Overden confirmed that there ‘hasn’t been a ton’ of communication from U.S. Soccer in recent months.

“We’re just trying to work on getting a stadium that meets criteria, and that kind of stuff, but have been connecting with other owners, and directors that are in the same boat.” Ovenden confided.

“I’ve asked them, hey, is it normal that we haven’t heard (anything) by now?  And, they’re like, yeah, something’s up. We would have normally known by now, who we’d be playing.”

Overden, Ellsworth and Kolarac also confirmed that with numerous players from the 2023 NPSL season roster still training and part of current college soccer programs, they’ve been able to bring a number of their top Academy prospects into the squad to prepare for the tournament, and ultimately provide highest possible competition opportunities.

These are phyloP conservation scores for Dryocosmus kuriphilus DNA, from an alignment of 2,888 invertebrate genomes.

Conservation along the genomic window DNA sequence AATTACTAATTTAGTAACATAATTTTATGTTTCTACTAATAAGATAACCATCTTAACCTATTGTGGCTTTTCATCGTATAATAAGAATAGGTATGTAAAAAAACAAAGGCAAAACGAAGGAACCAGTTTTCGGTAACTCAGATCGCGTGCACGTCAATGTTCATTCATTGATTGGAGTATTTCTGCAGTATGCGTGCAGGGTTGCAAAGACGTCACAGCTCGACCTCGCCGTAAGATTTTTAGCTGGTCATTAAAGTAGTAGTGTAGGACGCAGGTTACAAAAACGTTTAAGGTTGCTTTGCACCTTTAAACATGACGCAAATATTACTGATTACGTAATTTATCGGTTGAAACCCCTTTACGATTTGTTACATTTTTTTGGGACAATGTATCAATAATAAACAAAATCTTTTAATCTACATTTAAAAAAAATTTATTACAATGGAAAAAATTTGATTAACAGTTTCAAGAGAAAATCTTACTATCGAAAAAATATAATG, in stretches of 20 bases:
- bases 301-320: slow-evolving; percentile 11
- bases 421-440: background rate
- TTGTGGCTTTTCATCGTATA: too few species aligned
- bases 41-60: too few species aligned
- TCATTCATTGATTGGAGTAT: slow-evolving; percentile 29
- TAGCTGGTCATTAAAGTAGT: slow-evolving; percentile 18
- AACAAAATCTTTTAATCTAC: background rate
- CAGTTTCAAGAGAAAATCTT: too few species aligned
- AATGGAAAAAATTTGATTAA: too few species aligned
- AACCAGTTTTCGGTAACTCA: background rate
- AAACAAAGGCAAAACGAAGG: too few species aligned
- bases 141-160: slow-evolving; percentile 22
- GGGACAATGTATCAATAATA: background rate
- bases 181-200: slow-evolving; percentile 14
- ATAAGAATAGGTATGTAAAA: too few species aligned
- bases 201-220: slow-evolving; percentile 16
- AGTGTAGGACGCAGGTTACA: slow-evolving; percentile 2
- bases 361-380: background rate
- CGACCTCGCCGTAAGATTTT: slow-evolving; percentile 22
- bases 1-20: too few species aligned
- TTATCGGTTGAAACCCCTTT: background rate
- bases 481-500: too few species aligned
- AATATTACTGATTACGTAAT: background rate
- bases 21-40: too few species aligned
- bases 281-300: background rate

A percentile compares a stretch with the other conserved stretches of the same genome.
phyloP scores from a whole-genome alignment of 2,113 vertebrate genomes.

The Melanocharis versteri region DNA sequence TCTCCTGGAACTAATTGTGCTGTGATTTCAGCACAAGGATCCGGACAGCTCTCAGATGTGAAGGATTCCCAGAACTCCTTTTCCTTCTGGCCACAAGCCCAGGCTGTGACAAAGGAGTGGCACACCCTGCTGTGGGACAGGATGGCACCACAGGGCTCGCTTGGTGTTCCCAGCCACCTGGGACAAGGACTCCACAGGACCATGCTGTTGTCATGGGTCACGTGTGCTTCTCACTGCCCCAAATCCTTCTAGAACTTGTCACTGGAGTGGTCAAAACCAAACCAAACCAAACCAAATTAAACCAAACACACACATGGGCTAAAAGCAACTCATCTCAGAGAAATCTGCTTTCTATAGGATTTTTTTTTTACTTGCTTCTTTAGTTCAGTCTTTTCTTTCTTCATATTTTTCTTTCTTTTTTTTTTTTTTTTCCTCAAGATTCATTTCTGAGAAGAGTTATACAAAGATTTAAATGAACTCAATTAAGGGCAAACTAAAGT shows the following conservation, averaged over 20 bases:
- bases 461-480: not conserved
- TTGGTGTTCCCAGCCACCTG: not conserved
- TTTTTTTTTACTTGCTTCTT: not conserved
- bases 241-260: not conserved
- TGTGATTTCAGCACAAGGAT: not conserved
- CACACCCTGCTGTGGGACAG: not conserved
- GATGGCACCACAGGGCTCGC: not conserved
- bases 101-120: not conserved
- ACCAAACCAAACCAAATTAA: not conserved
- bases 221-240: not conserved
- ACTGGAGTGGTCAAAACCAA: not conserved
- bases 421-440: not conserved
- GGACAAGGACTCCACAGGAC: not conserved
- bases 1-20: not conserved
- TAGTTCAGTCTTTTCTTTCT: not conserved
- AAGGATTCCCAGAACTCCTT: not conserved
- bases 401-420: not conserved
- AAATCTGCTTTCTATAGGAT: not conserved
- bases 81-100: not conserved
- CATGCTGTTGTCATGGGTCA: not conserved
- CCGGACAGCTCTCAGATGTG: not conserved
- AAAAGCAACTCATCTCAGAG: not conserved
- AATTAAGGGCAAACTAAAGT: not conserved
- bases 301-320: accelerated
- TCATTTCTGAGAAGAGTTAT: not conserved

“That’s been one of the exciting things about this for us as we’ve been building this model for our club,” Overden stated, then quipped.

“You want to see these lads going against the quote-unquote pros. We’re truly going to have a fusion of people with really bad mustaches, like Nicky (Kolarac) and some lads with drawn-on mustaches.”

No matter who is part of Steel City FC’s final 18 for the Open Cup, the club’s officials, coaches and senior players are aligned  as one.

“The system is the system, whether they’re eight or 38,” Ellsworth boasted.

“That has helped, that you’re not creating a new language. You’re not creating a new environment. All we’re doing is building on principles that have been key tenets of the club to begin with.”